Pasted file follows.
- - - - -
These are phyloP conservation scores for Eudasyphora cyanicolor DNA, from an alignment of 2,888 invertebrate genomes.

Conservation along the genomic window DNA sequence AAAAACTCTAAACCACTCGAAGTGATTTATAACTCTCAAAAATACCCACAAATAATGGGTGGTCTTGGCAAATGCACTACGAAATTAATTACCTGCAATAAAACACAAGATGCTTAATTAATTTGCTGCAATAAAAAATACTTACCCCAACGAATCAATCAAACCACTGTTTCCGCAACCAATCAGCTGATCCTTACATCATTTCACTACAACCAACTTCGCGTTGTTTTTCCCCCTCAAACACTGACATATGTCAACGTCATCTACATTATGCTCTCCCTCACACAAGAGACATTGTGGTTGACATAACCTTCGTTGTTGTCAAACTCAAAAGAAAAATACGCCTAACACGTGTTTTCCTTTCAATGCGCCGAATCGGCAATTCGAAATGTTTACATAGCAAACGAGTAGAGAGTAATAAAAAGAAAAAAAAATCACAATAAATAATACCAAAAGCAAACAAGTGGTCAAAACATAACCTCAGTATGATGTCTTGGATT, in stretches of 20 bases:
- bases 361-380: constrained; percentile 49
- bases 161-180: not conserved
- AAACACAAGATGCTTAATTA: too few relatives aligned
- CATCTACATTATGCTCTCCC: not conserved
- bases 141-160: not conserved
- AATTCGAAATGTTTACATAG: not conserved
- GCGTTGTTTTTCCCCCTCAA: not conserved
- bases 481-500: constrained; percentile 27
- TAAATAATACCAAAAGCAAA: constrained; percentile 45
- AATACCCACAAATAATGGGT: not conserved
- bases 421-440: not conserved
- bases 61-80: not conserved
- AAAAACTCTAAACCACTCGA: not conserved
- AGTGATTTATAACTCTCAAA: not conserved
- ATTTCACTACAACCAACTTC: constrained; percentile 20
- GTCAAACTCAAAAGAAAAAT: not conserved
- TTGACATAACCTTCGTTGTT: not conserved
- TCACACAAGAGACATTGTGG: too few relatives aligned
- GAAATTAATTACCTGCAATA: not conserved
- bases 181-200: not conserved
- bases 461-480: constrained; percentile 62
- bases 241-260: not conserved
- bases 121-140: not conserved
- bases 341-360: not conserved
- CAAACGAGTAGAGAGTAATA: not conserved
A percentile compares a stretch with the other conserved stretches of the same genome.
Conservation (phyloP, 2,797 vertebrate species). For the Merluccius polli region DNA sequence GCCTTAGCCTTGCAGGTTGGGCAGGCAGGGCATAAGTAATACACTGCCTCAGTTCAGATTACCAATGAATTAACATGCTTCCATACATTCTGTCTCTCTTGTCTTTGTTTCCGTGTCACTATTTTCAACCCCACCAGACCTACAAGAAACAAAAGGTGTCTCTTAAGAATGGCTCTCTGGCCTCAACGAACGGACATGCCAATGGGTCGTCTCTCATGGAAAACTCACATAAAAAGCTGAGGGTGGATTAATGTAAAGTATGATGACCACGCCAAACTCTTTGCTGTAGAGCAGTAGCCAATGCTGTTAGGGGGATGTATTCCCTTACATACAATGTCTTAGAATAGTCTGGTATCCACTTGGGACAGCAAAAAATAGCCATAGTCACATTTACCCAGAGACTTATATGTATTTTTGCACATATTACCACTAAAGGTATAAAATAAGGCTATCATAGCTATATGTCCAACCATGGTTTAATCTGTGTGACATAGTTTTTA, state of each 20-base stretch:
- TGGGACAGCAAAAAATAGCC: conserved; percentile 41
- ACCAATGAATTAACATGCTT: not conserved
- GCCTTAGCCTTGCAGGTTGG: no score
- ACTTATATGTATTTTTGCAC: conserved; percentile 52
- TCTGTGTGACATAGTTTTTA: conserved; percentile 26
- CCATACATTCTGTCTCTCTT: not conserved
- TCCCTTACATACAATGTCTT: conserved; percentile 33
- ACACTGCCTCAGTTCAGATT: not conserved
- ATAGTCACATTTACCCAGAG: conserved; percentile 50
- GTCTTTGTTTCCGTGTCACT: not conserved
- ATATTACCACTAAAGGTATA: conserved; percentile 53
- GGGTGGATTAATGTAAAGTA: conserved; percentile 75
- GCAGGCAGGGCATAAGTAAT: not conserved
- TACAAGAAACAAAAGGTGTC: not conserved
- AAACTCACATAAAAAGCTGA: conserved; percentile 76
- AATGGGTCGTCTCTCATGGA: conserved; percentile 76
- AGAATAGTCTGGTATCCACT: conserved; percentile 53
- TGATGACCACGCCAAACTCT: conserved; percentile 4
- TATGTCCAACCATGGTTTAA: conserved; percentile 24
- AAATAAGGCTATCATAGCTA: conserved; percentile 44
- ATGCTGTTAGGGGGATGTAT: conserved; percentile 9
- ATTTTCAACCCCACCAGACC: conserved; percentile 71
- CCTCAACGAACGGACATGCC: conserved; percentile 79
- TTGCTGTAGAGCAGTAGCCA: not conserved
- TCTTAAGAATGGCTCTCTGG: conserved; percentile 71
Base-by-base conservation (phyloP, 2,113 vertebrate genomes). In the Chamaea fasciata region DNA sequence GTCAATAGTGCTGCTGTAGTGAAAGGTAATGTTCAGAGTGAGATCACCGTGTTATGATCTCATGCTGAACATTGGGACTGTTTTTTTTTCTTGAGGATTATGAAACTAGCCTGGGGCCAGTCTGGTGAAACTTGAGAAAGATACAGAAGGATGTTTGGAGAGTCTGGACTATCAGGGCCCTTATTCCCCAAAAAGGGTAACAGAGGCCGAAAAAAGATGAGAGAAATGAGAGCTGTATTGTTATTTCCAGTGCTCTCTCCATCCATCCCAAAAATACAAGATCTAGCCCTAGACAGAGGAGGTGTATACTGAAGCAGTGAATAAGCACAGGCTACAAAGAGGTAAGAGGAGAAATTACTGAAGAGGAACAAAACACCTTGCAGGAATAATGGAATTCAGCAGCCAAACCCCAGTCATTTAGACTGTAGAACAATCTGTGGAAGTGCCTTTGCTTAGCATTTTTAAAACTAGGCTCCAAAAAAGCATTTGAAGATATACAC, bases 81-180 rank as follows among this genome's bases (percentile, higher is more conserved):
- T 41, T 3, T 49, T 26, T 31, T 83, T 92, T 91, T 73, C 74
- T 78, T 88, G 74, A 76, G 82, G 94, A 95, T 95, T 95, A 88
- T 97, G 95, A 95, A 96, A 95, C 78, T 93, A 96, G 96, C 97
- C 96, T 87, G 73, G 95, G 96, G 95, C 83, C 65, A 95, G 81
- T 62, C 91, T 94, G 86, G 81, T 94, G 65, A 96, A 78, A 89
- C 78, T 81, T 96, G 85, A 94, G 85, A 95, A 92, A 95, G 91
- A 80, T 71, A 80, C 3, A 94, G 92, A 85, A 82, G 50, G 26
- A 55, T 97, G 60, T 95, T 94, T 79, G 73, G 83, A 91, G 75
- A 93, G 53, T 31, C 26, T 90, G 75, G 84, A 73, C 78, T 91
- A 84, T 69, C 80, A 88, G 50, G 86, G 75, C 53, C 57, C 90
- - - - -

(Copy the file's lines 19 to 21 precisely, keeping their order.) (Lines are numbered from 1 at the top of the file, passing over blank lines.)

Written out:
- TTGACATAACCTTCGTTGTT: not conserved
- TCACACAAGAGACATTGTGG: too few relatives aligned
- GAAATTAATTACCTGCAATA: not conserved